1562 - ca. 1620

Brain and body

Pioneer advocate for the use of face masks for disease prevention, Oliva Sabuco: a brilliant mind from the XVI century.

Ahead of her time, and during the turbulent times of the Spanish inquisition, the 24 years old Oliva Sabuco wrote a direct letter to the king Felipe II in which she shared her medical and philosophical book ‘Nueva filosofía de la naturaleza del hombre no conocida ni alcanzada de los grandes filósofos antiguos: la cual mejora la vida y salud humana’ (‘A New Philosophy of the Nature of Man’). In her letter, Oliva asked the king to protect her piece, describing her work as extremely innovative, a book which included discussions on why we live, die, and get sick, as well as advice to avoid a violent death.

Her book was first published in 1587, and it soon gained fame. Among interesting topics from the book, we may mention Oliva’s pioneer arguments for the use of face masks. She stated that covering nose and eyes was key to prevent transmission of the plague. This recommendation was done in a time when it was not yet accepted that the plague was transmitted through the air.

Oliva’s medicine followed a holistic approach. She challenged prior philosophers, like Hippocrates, Aristoteles, and Galenus. She defended that the origin of the thinking was the brain, and stressed that the brain and the body were connected. She stated that the mental stage could affect the body stage, potentially resulting in illness or even death.

Moreover, Oliva defended that the characters from both the mother and the father were inherited by the offspring. Contrary to Aristoteles, who believed that only characters from the father were inherited.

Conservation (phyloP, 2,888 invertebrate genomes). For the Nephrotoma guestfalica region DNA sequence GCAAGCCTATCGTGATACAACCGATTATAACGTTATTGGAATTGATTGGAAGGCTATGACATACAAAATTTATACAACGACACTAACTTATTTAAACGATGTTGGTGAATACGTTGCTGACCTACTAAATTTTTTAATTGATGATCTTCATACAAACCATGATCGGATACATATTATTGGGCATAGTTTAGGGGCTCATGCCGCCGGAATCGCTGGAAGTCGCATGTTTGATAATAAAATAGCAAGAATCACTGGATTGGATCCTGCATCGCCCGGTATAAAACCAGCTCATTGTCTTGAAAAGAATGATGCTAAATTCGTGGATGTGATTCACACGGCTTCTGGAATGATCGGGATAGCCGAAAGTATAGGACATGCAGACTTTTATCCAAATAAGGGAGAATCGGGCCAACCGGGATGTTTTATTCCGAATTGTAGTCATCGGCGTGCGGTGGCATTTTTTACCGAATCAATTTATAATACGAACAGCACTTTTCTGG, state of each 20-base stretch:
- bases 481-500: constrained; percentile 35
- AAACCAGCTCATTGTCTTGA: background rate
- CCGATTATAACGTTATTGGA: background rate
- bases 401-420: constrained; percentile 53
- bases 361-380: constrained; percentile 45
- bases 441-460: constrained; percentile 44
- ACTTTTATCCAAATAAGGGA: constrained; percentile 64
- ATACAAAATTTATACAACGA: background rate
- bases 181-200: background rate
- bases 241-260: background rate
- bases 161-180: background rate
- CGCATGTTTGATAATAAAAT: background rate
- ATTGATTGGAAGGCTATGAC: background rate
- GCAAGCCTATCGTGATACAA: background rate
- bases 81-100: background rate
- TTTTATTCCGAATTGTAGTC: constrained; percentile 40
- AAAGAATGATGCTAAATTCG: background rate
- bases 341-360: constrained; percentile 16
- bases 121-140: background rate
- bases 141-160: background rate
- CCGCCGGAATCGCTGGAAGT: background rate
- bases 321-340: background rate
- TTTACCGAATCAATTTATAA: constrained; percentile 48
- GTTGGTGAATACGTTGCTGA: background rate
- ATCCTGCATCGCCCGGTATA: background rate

Despite being admired by her contemporary peers and gaining fame at the time, Oliva’s name fall into oblivion.

Throughout history, her work has been questioned by historians who misbelieved that such a pioneer work could have been done by a woman. There were those who attributed her work to men from the time, like Simon Abril, despite the contradiction between Simon’s views and those stated in the book. Likewise, when a letter from Oliva’s father (Miguel Sabuco) claiming authorship of the book was found, many gave his letter much more credibility that other letters and manifests from Oliva as author of the book. However, many historians recognised Oliva as the author. Arguments to support this were the existence of letters, the mention of Oliva’s talents in writings from her contemporaries, and analysis of the book content.

Oliva Sabuco de Nantes Barrera touched philosophy, ethics, medicine, and politics and she is considered a pioneer and a brilliant mind from the Spanish Golden Age.

Written by: Enriqueta Vallejo-Yagüe.